Miami Children's Hospital
Local: 305-666-6511
Toll Free: 800-432-6837
My Kids Patient Portal
Search
Advanced Search

Pediatric Center
In this section

Care Guides

Secondhand smoke and its risk to children ADAM

  PRINT    
     Bookmark and Share

 

Secondhand smoke is a mixture of the smoke given off by the burning end of a cigarette, pipe, or cigar, and the smoke exhaled from the lungs of smokers. This mixture contains more than 4,000 substances, more than 40 of which are known to cause cancer in humans or animals, and many of which are strong irritants.

Exposure to secondhand smoke is called involuntary smoking, or passive smoking.

 

Secondhand smoke can cause lung cancer in nonsmokers

 

Secondhand smoke has been classified by the Environmental Protection Agency (EPA) as a known cause of lung cancer in humans. Passive smoking is estimated by EPA to cause approximately 3,000 lung cancer deaths in nonsmokers each year.

 

Secondhand smoke is a serious health risk to children

 

The developing lungs of young children are also affected by exposure to secondhand smoke. Infants and young children whose parents smoke are among the most seriously affected by exposure to secondhand smoke, being at increased risk of lower respiratory tract infections such as pneumonia and bronchitis.

EPA estimates that passive smoking is responsible for between 150,000 and 300,000 lower respiratory tract infections in infants and children under 18 months of age annually, resulting in between 7,500 and 15,000 hospitalizations each year.

Children exposed to secondhand smoke are also more likely to have reduced lung function and symptoms of respiratory irritation like cough, excess phlegm, and wheeze.

Passive smoking can lead to buildup of fluid in the middle ear, the most common cause of hospitalization of children for an operation.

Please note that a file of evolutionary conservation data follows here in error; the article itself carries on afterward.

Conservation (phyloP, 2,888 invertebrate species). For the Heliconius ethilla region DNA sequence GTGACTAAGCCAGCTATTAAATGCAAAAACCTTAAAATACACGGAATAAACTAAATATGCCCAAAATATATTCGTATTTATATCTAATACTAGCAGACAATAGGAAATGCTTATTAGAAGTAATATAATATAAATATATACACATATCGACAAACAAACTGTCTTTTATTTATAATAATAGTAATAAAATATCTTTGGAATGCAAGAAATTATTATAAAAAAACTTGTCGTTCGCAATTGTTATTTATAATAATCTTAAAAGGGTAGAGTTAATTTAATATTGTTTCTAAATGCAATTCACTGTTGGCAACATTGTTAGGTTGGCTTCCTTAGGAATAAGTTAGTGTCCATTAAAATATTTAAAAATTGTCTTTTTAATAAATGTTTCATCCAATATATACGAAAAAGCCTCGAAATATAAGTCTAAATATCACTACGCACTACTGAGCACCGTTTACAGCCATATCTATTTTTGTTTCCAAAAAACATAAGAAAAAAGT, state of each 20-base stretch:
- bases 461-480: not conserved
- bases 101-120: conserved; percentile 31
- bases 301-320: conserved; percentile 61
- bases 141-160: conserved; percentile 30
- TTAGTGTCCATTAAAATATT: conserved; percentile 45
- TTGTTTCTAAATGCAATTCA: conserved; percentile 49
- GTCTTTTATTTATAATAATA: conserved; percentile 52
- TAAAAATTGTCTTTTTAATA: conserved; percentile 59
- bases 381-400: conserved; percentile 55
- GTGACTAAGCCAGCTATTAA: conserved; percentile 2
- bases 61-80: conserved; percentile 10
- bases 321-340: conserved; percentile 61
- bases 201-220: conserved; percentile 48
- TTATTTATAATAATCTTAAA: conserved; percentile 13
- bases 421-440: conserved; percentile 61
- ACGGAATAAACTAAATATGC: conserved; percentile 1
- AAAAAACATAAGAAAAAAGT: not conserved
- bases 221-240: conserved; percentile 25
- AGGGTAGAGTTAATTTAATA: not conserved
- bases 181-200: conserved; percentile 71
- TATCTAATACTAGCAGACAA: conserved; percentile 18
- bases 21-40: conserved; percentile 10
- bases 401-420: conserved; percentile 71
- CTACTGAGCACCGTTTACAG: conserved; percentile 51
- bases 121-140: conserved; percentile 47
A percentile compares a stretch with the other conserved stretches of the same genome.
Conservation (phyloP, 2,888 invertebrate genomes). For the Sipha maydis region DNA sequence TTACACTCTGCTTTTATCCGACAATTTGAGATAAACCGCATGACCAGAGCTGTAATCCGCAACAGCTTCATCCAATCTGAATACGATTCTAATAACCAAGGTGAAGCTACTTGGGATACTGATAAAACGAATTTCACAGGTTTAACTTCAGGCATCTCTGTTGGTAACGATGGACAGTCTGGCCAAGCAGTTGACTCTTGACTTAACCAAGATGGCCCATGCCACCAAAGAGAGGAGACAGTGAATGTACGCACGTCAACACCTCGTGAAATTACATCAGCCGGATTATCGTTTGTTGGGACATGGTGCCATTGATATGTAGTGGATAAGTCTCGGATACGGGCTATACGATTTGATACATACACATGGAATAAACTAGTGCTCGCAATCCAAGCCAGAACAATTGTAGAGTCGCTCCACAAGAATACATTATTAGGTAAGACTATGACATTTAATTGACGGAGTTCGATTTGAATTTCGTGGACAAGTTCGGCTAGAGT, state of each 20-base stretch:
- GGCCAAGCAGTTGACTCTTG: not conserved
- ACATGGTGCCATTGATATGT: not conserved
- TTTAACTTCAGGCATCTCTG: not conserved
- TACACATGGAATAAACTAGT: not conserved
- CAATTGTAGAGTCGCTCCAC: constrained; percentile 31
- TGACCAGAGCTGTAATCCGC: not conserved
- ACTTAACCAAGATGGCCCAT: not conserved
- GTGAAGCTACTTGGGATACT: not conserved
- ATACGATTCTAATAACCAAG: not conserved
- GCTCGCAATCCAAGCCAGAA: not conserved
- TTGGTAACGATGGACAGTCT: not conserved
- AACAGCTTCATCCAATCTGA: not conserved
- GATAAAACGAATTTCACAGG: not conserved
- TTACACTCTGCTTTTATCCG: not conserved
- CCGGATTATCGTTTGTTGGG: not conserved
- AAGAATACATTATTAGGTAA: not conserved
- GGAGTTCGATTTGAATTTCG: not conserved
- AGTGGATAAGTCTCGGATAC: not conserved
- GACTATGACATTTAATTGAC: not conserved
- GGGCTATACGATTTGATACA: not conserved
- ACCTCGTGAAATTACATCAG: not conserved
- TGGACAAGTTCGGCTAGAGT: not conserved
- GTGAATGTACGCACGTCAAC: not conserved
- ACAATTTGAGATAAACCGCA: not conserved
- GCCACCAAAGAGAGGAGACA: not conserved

Asthmatic children are especially at risk. EPA estimates that exposure to secondhand smoke increases the number of episodes and severity of symptoms in hundreds of thousands of asthmatic children. EPA estimates that between 200,000 and 1,000,000 asthmatic children have their condition made worse by exposure to secondhand smoke. Passive smoking may also cause thousands of non-asthmatic children to develop the condition each year.

Created by the Environmental Protection Agency. Illustration copyright A.D.A.M., Inc.

 

A.D.A.M., Inc. is accredited by URAC, also known as the American Accreditation HealthCare Commission (www.urac.org). URAC's accreditation program is an independent audit to verify that A.D.A.M. follows rigorous standards of quality and accountability. A.D.A.M. is among the first to achieve this important distinction for online health information and services. Learn more about A.D.A.M.'s editorial policy, editorial proces and privacy policy. A.D.A.M. is also a founding member of Hi-Ethics and subscribes to the principles of the Health on the Net Foundation (www.hon.ch).
The information provided herein should not be used during any medical emergency or for the diagnosis or treatment of any medical condition. A licensed medical professional should be consulted for diagnosis and treatment of any and all medical conditions. Call 911 for all medical emergencies. Links to other sites are provided for information only -- they do not constitute endorsements of those other sites. ©1997- 2010 A.D.A.M., Inc. Any duplication or distribution of the information contained herein is strictly prohibited.